There’s no shortage of “how to” advice, playbooks, formulas and even secrets and guarantees for success (at least that’s what the gurus will have you believe). This can work well in complicated situations. But high-growth technology businesses are not complicated, they’re complex. That requires a different approach to leadership, explored here through the lens of the Cynefin framework.

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Learning to think for yourself (aka. the problem with ‘how to’ advice)

Advice is everywhere, everyone has an opinion. It’s what to do with it that’s hard. If we really want to become our best selves, then we should stop listening to what everyone else tells us and start learning to think for ourselves. Let’s explore what that means, including the problem with “how to” advice and the benefits of becoming an independent thinker in a complex world.

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How can leadership team coaching help your technology business scale?

In his 2017 TED Talk Want to get great at something? Get a coach, surgeon, author and CEO Atul Gawande tells the story of the Harvard and Yale American-rules football teams: “In 1875 Harvard and Yale played their first game. Yale hired a coach Harvard did not. The results, over the next three decades Harvard won just four times. Harvard hired a coach”. Every high performing sports team has a coach, why doesn’t every leadership team?

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How Women Rise: Break the 12 Habits Holding You Back – Summary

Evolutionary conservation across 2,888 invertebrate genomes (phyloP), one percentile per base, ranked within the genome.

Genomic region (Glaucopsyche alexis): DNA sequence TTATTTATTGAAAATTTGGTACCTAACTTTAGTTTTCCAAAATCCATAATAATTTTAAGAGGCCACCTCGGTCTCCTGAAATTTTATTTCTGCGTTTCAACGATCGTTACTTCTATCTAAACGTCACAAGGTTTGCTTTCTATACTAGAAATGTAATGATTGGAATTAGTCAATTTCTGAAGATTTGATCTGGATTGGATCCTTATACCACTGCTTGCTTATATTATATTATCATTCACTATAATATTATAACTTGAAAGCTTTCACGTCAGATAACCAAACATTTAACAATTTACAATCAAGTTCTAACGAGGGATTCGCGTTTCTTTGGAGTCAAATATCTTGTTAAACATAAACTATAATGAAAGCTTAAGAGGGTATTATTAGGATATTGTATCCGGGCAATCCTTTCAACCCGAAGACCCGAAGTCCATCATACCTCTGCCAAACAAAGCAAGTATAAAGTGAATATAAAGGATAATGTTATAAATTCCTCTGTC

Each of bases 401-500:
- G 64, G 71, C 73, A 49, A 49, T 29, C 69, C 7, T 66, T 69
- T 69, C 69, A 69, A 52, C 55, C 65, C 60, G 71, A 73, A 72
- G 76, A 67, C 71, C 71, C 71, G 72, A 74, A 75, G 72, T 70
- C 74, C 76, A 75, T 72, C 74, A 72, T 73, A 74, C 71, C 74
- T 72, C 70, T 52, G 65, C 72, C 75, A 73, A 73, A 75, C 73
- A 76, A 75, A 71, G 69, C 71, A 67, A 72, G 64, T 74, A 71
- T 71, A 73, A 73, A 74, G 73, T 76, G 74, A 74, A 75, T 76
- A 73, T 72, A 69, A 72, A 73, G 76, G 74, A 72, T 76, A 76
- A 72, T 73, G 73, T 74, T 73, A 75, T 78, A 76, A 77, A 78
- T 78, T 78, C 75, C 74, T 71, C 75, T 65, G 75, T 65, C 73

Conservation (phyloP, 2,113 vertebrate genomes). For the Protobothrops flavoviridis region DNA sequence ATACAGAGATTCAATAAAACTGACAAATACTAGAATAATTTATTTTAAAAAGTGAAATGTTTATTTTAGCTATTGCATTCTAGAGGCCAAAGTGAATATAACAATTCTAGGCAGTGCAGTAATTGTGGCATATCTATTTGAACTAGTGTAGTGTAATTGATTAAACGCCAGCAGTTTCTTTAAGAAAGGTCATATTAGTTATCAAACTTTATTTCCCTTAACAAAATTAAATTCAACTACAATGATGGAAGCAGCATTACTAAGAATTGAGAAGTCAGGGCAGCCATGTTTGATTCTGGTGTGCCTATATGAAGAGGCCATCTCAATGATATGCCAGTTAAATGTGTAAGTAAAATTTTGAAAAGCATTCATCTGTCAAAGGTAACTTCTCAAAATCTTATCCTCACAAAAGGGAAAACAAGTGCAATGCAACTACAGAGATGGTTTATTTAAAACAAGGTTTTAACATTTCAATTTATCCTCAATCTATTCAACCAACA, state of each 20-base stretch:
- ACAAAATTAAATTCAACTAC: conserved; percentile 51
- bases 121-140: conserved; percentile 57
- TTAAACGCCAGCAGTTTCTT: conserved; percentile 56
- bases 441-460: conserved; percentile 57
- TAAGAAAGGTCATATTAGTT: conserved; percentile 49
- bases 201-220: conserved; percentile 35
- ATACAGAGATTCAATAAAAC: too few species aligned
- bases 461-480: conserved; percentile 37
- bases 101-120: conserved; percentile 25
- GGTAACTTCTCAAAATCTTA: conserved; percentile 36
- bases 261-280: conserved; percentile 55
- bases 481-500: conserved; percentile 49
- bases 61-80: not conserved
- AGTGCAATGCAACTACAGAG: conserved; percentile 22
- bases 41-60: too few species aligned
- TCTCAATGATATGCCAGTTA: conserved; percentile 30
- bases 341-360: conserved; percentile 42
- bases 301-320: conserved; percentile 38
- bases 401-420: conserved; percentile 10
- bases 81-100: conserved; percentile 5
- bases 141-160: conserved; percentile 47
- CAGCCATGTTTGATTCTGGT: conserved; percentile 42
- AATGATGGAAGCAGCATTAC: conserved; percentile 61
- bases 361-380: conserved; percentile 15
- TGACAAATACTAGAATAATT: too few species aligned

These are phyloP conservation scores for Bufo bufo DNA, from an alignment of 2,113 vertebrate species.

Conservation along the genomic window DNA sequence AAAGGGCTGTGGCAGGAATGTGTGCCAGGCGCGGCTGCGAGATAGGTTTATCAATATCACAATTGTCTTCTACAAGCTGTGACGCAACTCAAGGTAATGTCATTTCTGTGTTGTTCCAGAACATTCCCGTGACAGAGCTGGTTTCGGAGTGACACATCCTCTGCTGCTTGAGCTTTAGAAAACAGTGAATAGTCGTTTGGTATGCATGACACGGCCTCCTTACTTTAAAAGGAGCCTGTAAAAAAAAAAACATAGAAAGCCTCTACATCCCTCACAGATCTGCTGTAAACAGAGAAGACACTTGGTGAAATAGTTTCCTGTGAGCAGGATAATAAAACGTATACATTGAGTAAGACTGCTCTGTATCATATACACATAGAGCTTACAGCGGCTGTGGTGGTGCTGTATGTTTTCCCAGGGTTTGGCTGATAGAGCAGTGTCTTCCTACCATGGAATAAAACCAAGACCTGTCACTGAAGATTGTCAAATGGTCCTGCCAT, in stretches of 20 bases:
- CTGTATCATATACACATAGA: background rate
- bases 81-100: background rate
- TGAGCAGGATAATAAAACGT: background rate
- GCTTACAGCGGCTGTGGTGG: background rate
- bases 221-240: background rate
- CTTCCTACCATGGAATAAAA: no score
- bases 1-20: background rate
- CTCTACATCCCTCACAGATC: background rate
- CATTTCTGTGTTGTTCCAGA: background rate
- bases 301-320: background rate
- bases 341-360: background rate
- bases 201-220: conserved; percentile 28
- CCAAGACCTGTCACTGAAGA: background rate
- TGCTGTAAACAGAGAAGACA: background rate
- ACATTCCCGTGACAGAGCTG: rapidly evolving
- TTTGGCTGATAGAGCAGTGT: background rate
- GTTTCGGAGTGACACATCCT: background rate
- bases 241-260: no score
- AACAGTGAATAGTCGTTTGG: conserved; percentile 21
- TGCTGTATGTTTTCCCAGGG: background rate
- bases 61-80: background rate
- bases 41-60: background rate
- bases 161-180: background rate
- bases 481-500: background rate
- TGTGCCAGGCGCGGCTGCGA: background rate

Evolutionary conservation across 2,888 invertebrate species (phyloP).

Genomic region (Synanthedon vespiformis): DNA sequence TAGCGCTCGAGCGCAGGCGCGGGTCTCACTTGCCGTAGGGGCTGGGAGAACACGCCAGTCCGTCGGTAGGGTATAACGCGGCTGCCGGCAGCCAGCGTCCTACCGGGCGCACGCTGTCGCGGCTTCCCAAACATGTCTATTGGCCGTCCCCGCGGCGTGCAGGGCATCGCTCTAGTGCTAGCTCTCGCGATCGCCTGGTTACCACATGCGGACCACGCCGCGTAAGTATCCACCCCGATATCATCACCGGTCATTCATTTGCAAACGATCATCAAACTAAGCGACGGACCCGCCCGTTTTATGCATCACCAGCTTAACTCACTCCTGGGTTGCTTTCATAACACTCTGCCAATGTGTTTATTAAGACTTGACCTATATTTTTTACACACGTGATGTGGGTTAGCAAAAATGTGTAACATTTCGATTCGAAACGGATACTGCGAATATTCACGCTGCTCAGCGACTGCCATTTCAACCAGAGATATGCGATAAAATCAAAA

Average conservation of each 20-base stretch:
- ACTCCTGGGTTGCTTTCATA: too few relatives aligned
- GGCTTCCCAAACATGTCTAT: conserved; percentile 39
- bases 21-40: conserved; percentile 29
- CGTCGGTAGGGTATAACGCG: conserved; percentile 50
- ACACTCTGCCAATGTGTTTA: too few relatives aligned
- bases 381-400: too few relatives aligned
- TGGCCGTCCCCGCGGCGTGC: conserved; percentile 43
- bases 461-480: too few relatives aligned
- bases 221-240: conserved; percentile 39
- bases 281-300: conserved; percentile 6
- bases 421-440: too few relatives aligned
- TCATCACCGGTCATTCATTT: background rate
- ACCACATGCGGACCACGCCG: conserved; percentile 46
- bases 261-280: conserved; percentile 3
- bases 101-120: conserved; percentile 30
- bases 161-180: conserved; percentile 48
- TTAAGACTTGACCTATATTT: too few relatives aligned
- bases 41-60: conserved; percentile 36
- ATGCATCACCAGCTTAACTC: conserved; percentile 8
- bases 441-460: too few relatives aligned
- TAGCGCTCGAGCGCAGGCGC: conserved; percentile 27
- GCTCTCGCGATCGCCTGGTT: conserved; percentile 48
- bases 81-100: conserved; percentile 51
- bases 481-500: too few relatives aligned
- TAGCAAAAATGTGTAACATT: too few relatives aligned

How Women Rise: Break the 12 Habits Holding You Back identifies 12 habits that commonly hold women leaders back as they endeavour to rise to the top of their chosen career. The book concludes with a practical section on how to put identified changes in habits in to action. This article provides a summary of the 12 habits that the authors, Sally Helgesen and Marshall Goldsmith, identify and adds some powerful questions you can ask yourself to unpack your own habits and unleash your full leadership potential.

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A leader’s guide to decision making under uncertainty

Uncertainty is normal for leaders of any business, but the Coronavirus pandemic has taken this to another level. Asked by clients for advice on how to navigate this crisis, I’ve pulled together thoughts and key resources into this decision making guide. It draws upon evidence from behavioural and decision making psychology, my experience coaching leaders through high-stress situations, my own time working at Her Majesty’s Treasury during the Great Financial Crisis and navigating the uncertainty of cancer.

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Why entrepreneurs need a coach, mentor & therapist

Like any high-performing individual, leaders need to wrap a professional support team around them if they are to give themselves the best chance of success. That team must be trustworthy, objective, and acting always in the leader’s best interests. This post unpacks the difference between a coach, mentor and therapist and explains why, together, they can make up a such a cohesive support team.